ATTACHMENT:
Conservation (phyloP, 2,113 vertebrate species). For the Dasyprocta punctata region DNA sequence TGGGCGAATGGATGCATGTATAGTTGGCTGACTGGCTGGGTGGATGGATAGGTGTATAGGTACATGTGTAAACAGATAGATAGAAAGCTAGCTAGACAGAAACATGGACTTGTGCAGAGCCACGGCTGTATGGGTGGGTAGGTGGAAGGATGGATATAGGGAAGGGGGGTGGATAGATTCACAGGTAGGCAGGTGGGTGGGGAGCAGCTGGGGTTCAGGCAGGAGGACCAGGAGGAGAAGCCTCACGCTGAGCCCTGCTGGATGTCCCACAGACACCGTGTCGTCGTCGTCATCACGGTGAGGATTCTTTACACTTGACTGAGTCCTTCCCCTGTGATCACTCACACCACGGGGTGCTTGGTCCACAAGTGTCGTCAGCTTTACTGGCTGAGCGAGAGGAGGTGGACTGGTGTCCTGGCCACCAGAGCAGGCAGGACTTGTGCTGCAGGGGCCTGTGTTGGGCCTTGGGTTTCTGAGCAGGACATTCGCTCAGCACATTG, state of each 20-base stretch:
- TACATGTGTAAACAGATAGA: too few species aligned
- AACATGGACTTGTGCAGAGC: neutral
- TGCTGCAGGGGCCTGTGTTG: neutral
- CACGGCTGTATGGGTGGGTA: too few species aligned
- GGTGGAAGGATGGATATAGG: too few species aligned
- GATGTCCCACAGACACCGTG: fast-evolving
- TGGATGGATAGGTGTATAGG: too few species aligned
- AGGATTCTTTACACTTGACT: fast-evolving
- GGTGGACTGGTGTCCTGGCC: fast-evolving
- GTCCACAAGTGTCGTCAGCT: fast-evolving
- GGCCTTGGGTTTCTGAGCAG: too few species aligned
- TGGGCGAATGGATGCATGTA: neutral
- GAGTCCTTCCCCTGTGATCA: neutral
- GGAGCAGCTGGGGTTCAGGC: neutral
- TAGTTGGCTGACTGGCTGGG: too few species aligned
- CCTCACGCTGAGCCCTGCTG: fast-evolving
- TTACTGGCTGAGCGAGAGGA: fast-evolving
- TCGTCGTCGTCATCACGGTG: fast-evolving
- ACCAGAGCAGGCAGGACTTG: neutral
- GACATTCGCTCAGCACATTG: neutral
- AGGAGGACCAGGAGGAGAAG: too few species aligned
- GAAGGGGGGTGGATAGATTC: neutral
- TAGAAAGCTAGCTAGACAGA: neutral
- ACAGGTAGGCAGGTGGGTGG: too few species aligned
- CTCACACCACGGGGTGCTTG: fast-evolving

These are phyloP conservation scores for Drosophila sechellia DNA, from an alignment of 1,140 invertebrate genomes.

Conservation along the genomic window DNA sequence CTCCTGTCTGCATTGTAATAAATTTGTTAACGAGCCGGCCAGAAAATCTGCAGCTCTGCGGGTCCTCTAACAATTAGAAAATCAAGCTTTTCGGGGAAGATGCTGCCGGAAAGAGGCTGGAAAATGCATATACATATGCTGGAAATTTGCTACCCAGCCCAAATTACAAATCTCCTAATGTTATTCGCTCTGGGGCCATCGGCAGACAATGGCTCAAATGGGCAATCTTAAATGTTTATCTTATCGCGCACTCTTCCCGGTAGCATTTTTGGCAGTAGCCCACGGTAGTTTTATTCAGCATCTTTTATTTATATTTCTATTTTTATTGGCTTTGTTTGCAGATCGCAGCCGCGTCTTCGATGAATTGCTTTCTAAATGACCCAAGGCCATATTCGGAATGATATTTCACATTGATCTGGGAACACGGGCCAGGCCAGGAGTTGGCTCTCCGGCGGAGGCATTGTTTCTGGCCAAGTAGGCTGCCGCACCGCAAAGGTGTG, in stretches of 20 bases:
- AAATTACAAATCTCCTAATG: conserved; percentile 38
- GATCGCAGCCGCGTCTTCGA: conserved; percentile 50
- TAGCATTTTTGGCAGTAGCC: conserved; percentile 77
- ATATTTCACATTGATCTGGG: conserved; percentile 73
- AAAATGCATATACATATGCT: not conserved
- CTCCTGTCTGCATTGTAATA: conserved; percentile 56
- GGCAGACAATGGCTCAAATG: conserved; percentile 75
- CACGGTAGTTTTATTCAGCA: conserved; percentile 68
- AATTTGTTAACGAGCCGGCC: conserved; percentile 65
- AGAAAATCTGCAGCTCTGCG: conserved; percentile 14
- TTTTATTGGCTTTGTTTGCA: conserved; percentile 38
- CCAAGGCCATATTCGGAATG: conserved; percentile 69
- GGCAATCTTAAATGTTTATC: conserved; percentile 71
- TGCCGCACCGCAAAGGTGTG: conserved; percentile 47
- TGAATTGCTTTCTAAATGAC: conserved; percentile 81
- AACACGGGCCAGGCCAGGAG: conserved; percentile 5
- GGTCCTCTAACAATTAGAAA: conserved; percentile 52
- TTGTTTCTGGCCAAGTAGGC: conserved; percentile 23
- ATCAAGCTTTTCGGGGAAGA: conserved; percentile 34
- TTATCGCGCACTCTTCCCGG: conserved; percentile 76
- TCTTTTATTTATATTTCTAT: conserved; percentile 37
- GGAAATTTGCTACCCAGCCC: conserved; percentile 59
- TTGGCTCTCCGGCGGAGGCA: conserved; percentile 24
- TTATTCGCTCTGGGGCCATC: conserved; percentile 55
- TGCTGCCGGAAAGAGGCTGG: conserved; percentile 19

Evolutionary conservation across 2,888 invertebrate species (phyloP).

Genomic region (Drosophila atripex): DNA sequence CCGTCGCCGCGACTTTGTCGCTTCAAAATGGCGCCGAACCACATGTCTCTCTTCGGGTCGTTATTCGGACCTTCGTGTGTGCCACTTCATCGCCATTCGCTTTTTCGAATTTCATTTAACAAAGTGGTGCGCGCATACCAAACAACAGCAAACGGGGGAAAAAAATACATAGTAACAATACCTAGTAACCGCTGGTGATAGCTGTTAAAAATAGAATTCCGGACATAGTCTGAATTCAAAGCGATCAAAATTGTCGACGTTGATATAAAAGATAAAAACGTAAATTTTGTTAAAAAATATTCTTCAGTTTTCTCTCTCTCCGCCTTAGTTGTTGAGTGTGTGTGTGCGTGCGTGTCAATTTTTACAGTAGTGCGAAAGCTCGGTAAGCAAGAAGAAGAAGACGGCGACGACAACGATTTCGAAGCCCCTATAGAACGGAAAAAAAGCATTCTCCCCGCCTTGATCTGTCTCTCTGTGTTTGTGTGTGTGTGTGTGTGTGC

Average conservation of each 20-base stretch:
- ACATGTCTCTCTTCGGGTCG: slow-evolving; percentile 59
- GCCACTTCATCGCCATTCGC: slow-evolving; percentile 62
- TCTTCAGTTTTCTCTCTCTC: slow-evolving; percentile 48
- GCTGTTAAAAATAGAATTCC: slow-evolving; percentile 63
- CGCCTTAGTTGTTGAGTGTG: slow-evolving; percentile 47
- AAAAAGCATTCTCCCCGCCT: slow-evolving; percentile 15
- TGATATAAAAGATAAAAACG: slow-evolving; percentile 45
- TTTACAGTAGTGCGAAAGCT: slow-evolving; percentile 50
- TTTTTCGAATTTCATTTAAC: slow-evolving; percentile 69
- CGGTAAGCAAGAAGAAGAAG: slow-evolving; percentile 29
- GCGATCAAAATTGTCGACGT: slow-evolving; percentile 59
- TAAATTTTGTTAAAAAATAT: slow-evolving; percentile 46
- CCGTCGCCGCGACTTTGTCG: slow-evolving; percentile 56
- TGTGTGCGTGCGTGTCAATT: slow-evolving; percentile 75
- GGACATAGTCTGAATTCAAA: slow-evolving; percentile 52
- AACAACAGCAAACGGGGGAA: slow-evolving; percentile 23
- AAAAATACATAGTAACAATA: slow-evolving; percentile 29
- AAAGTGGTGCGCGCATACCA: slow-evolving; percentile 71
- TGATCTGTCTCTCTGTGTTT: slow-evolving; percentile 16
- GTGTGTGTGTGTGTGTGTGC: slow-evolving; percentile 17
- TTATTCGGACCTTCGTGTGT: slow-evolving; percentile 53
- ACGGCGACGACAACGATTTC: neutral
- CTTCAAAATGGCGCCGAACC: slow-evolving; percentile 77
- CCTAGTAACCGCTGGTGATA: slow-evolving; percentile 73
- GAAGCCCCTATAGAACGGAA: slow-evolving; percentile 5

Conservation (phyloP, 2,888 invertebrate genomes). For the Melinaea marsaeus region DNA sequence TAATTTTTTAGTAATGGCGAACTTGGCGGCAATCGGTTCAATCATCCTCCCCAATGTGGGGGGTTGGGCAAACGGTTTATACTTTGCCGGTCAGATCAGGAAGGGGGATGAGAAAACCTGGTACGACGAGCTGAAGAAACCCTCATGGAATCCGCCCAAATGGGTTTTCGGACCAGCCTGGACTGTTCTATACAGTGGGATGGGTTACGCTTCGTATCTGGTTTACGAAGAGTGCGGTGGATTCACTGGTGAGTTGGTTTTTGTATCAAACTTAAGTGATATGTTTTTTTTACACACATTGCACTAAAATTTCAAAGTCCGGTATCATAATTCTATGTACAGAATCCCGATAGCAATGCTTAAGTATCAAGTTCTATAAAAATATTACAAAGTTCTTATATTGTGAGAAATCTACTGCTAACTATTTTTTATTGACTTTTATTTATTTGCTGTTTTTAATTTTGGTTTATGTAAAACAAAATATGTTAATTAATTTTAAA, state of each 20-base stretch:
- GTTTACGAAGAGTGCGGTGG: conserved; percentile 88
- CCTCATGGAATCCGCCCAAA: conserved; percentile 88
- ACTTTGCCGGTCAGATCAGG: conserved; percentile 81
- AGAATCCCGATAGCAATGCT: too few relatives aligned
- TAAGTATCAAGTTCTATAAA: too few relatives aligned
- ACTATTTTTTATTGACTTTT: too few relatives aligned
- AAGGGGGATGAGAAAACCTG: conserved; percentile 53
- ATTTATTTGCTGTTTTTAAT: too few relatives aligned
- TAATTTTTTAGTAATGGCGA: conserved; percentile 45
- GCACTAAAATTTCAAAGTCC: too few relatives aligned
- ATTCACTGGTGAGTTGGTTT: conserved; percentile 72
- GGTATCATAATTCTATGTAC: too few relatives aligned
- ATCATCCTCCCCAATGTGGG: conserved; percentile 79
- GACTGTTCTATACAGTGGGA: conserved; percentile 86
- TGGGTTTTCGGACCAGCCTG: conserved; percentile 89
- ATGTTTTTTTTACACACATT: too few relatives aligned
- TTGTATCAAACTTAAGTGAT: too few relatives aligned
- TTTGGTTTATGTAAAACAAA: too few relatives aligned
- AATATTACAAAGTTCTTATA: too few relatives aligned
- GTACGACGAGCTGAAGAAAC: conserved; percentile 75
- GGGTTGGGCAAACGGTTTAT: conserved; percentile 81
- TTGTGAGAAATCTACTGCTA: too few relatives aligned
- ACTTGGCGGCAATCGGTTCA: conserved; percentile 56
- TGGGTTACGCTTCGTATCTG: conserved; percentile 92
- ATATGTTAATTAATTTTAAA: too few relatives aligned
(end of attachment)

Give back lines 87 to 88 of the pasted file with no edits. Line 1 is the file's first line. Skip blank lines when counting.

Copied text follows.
- TAAGTATCAAGTTCTATAAA: too few relatives aligned
- ACTATTTTTTATTGACTTTT: too few relatives aligned